As Saez discusses, the fact that advanced societies have decided that government provision will play such a large role in these four areas is rooted in other social judgements: for example, judgements about the fairness and importance of widespread education for children, judgements about whether the elderly should need to work (and how to define who is "elderly"), judgements about whether the sick and injured will have access to care, and judgements about which groups of people deserve income support and under what conditions. Of course, this kind of social consensus can shift. We saw a shift in the 1980s and 1990s about whether single mothers with small children were expected to work, or not. As another example, back in the 1980s, 50-55% of Americans in the 16-19 age bracket were in the labor force; now, it's about 35%. A substantial part of that shift is in our sense of what people in that age group should be doing with their time. Saez writes:
However, the social state also intentionally reduces labor supply by design through various regulations: child labor prohibitions and compulsory education limit work by the young, retirement benefits sharply reduce work in old age, and overtime hours-of-work regulations and mandated paid vacation (for example, five weeks in France) reduce work across the board. This implies that labor supply should be seen partly as a social choice, with society having disutility of labor for the very young, the old, and very long hours with no vacation break.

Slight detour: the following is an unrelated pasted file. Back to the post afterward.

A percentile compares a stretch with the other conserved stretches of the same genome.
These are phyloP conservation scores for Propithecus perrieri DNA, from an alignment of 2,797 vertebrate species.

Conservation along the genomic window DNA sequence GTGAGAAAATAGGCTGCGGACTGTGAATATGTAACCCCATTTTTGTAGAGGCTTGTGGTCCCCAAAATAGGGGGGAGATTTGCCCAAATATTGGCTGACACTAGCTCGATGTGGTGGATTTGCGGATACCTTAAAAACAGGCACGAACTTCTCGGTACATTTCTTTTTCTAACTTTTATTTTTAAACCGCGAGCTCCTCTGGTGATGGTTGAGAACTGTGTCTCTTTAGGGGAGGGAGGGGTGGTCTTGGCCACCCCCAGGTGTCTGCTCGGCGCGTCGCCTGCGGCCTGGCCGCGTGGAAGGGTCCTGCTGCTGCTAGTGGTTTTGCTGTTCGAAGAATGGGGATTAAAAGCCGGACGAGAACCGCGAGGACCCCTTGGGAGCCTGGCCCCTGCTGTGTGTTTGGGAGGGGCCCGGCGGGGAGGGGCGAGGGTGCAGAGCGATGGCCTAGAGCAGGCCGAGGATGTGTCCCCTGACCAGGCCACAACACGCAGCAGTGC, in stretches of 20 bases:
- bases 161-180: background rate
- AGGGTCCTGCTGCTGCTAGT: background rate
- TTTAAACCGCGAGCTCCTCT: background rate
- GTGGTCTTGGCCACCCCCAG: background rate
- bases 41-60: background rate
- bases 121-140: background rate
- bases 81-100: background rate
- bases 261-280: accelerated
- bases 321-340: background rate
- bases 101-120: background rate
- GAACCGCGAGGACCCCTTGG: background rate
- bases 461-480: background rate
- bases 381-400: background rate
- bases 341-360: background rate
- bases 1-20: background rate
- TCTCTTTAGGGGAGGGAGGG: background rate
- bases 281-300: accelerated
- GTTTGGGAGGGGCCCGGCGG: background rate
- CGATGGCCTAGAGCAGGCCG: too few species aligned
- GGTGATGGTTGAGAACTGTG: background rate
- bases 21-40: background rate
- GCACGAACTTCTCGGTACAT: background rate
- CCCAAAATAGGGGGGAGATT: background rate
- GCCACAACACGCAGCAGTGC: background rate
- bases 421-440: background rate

There's much more in the lecture itself. But the main theme deserves attention. Saez writes: "Therefore, social organization does seem to come naturally to us. We can easily take a group perspective and act accordingly." Understanding the group perspective and the social organizations that form as a result seems like an important tool for understanding what we expect from government--and what some of the barriers are to redesigning government programs to operate more effectively.
Timothy Taylor is an American economist. He is managing editor of the Journal of Economic Perspectives, a quarterly academic journal produced at Macalester College and published by the American Economic Association. Taylor received his Bachelor of Arts degree from Haverford College and a master's degree in economics from Stanford University. At Stanford, he was winner of the award for excellent teaching in a large class (more than 30 students) given by the Associated Students of Stanford University. At Minnesota, he was named a Distinguished Lecturer by the Department of Economics and voted Teacher of the Year by the master's degree students at the Hubert H. Humphrey Institute of Public Affairs. Taylor has been a guest speaker for groups of teachers of high school economics, visiting diplomats from eastern Europe, talk-radio shows, and community groups. From 1989 to 1997, Professor Taylor wrote an economics opinion column for the San Jose Mercury-News. He has published multiple lectures on economics through The Teaching Company. With Rudolph Penner and Isabel Sawhill, he is co-author of Updating America's Social Contract (2000), whose first chapter provided an early radical centrist perspective, "An Agenda for the Radical Middle". Taylor is also the author of The Instant Economist: Everything You Need to Know About How the Economy Works, published by the Penguin Group in 2012. The fourth edition of Taylor's Principles of Economics textbook was published by Textbook Media in 2017.